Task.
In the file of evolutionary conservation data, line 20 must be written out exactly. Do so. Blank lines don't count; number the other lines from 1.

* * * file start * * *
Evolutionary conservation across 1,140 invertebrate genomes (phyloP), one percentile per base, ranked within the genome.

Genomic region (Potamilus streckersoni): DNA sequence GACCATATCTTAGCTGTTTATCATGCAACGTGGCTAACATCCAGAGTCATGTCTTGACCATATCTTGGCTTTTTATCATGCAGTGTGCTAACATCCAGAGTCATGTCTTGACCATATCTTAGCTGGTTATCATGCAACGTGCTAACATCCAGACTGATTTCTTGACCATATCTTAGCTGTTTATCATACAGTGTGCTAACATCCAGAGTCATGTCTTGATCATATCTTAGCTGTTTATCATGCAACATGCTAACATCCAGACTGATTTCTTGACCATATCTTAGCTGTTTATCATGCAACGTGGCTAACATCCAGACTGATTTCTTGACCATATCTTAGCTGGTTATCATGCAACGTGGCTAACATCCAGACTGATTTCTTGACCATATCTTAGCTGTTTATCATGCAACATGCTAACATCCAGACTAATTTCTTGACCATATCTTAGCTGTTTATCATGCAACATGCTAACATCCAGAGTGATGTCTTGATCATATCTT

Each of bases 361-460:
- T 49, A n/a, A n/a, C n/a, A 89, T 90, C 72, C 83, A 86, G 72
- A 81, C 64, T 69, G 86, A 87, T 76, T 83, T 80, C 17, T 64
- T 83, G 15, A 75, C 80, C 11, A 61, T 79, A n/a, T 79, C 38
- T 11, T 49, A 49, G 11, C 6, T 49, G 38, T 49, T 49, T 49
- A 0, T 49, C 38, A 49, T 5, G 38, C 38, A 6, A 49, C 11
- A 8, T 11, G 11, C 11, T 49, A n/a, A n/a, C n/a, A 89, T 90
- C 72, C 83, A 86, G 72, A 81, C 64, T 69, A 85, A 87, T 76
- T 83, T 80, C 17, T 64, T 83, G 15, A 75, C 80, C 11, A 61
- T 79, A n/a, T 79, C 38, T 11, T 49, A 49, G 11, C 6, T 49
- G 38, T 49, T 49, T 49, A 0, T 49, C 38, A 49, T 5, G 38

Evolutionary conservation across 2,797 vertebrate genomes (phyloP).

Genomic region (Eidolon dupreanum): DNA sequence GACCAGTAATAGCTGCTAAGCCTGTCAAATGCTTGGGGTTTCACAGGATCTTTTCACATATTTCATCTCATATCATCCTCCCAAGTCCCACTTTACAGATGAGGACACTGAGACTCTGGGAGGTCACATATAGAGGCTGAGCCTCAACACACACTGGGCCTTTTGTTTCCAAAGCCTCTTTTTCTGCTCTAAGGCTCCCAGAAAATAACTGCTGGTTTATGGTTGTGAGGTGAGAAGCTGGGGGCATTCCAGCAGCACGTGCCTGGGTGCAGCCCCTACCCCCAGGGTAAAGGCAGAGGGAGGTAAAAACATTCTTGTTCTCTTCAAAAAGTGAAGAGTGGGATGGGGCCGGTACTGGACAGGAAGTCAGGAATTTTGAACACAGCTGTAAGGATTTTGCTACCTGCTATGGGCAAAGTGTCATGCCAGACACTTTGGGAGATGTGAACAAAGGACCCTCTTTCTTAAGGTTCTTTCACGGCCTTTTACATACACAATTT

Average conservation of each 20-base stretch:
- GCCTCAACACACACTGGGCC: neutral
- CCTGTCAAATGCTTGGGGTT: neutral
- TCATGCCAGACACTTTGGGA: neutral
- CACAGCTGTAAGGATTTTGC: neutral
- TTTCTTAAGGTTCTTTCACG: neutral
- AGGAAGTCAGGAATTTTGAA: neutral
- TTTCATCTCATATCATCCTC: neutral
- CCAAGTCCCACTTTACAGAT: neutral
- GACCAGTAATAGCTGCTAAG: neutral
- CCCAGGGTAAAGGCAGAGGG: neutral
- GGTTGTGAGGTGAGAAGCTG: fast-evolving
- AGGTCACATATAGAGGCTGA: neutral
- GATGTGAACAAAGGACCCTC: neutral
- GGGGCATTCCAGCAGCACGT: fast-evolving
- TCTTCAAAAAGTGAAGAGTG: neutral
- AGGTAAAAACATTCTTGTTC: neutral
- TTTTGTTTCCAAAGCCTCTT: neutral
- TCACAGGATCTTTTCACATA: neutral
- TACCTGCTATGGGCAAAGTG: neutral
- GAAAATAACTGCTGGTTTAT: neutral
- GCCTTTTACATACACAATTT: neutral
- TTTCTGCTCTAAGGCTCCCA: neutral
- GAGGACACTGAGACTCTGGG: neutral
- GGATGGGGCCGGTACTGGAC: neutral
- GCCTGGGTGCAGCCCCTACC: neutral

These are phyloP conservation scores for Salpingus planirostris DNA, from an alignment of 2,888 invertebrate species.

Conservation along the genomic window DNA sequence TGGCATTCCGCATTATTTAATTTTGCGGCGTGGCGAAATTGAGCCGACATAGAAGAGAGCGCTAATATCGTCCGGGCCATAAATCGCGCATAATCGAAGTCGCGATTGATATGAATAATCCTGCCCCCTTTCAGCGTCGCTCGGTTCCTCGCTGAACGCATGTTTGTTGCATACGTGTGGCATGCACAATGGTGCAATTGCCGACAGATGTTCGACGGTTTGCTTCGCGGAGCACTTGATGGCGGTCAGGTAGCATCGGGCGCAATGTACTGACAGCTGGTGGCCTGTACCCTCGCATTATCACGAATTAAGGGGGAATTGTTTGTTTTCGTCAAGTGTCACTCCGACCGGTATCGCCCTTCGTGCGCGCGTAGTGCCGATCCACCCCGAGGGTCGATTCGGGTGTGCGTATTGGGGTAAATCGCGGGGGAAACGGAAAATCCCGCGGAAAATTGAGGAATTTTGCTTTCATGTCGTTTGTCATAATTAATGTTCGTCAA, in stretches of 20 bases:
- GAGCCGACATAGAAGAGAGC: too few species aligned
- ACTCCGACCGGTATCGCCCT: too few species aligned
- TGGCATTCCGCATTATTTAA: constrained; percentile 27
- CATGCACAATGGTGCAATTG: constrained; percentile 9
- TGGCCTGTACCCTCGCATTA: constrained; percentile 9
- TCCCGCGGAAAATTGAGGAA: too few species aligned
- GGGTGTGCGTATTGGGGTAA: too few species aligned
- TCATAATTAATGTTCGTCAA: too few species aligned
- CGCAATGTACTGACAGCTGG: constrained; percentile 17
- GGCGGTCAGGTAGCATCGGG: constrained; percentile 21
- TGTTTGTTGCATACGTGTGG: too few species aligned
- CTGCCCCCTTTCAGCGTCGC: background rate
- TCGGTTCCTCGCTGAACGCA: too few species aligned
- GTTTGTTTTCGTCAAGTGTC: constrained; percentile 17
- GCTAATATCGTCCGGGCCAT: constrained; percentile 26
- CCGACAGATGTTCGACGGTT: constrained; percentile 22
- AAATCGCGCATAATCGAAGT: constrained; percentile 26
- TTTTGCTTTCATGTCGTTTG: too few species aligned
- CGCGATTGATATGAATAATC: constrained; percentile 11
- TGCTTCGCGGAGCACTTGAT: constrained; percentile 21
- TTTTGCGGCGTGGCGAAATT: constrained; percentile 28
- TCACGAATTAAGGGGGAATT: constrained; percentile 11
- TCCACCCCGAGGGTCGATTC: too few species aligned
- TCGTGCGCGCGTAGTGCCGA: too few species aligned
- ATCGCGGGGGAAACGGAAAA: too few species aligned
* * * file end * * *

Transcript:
- CACAGCTGTAAGGATTTTGC: neutral